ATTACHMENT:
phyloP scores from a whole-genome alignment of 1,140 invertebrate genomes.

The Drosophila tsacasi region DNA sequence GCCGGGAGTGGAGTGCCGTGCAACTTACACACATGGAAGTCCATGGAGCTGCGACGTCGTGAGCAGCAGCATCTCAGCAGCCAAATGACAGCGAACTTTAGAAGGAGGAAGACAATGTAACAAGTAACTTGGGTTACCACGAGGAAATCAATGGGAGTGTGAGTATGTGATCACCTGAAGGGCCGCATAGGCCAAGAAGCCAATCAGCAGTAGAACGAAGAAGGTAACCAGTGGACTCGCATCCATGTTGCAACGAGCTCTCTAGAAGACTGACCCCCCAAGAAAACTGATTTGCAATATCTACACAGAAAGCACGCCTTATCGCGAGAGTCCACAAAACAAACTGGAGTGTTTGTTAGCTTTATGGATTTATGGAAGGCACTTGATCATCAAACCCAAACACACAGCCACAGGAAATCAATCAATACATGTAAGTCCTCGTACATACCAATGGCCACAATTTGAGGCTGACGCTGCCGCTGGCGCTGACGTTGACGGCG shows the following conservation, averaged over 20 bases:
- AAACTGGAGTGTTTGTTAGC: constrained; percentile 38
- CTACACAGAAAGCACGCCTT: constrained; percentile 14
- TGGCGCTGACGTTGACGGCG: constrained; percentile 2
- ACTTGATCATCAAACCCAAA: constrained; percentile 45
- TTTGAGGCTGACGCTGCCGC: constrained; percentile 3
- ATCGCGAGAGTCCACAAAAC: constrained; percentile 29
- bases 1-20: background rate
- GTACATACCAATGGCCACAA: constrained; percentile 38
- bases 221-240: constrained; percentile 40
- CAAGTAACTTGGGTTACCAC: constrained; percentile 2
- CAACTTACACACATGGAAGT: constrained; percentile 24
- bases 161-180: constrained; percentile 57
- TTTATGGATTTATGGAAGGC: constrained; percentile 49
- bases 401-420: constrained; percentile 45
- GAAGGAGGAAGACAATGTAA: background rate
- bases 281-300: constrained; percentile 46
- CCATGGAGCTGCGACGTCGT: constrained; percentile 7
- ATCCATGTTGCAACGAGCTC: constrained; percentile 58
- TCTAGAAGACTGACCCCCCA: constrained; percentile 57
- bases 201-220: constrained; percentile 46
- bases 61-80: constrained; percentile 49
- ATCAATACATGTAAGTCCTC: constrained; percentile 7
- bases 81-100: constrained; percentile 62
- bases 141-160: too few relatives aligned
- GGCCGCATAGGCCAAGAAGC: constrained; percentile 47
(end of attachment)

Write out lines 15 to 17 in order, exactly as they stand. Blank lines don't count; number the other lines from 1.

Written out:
- TTTATGGATTTATGGAAGGC: constrained; percentile 49
- bases 401-420: constrained; percentile 45
- GAAGGAGGAAGACAATGTAA: background rate